A ceremony to mark the removal of a statue of the general Robert E. Lee who led the confederacy in the American Civil War was held in New Orleans over the last week.
The statue of Lee, who commanded Confederate armies against the Union in the Civil War of 1861-65, was the most prominent and the last of New Orleans' four Confederate monuments.
The significance of confederate statues is a hot political issue in the US with many people insisting these statues are symbols that glorify those who fought to keep slaves. Others believe that they are a part of history and should not be removed.
During the ceremony the mayor of New Orleans Mitch Landrieu gave a speech saying: "...those self-appointed defenders of history and the monuments, they are eerily silent on what amounts to this historical malfeasance, a lie by omission.There is a difference between remembrance of history and reverence of it. For America and New Orleans, it has been a long, winding road, marked by great tragedy and great triumph. But we cannot be afraid of our truth."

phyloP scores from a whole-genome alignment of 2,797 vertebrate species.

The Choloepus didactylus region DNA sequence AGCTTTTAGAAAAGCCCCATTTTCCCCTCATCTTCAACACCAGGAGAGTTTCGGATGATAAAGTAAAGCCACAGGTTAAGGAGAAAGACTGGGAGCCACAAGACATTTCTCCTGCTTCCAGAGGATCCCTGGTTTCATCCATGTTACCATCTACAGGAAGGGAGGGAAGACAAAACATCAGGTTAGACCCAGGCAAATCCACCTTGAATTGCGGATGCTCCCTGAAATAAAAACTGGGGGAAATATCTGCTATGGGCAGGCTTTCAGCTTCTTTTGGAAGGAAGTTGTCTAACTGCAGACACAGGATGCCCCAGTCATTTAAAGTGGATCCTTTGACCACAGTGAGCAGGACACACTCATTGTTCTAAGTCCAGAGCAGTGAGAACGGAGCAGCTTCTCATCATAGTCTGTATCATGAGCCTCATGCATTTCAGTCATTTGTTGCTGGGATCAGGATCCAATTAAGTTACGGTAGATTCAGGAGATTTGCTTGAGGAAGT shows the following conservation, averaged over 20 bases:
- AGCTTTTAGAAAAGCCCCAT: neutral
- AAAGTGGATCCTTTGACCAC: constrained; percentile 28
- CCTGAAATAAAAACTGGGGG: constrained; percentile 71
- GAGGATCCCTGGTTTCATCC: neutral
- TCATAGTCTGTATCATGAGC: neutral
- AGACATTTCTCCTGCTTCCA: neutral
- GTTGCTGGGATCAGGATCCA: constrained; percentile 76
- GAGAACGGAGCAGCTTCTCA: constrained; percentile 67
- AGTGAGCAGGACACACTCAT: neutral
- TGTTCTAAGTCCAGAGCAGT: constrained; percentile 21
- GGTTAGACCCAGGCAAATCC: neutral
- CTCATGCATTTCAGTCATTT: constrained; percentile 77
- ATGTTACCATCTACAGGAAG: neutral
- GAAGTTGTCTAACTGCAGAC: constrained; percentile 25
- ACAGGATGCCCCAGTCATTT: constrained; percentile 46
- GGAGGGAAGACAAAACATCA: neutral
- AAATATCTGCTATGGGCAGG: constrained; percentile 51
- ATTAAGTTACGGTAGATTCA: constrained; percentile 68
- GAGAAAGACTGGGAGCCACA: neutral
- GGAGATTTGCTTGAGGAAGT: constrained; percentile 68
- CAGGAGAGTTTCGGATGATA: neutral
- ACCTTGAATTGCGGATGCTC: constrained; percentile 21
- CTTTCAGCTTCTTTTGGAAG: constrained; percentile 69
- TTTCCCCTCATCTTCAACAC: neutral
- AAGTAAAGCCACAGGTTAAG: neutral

Stephen Grootes spoke to history lecturer, Dr Nomalaga Mkhize about this controversial issue.
In the first instance, it is very important not to sanitise the oppression of black people just because time has passed.....you have to face up, just like the mayor of New Orleans is saying, you have to face up to the horror of it.— Nomalanga Mkhize, History lecturer at Rhodes University
Now having said that the question is how do you deal with the monuments of those who were party those kinds of atrocities....because of the nature of our society, I think what we haven't quite come to terms with is how do we deal with the heritage in a way that doesn't necessarily re-trigger or re-traumatise, if we are removing statues, with what spirit are we doing it?— Nomalanga Mkhize, History lecturer at Rhodes University
The sensitivity is not for the statue, it is to the Africans who have the memory of oppression.— Nomalanga Mkhize, History lecturer at Rhodes University
Click on the link below to listen to the full interview...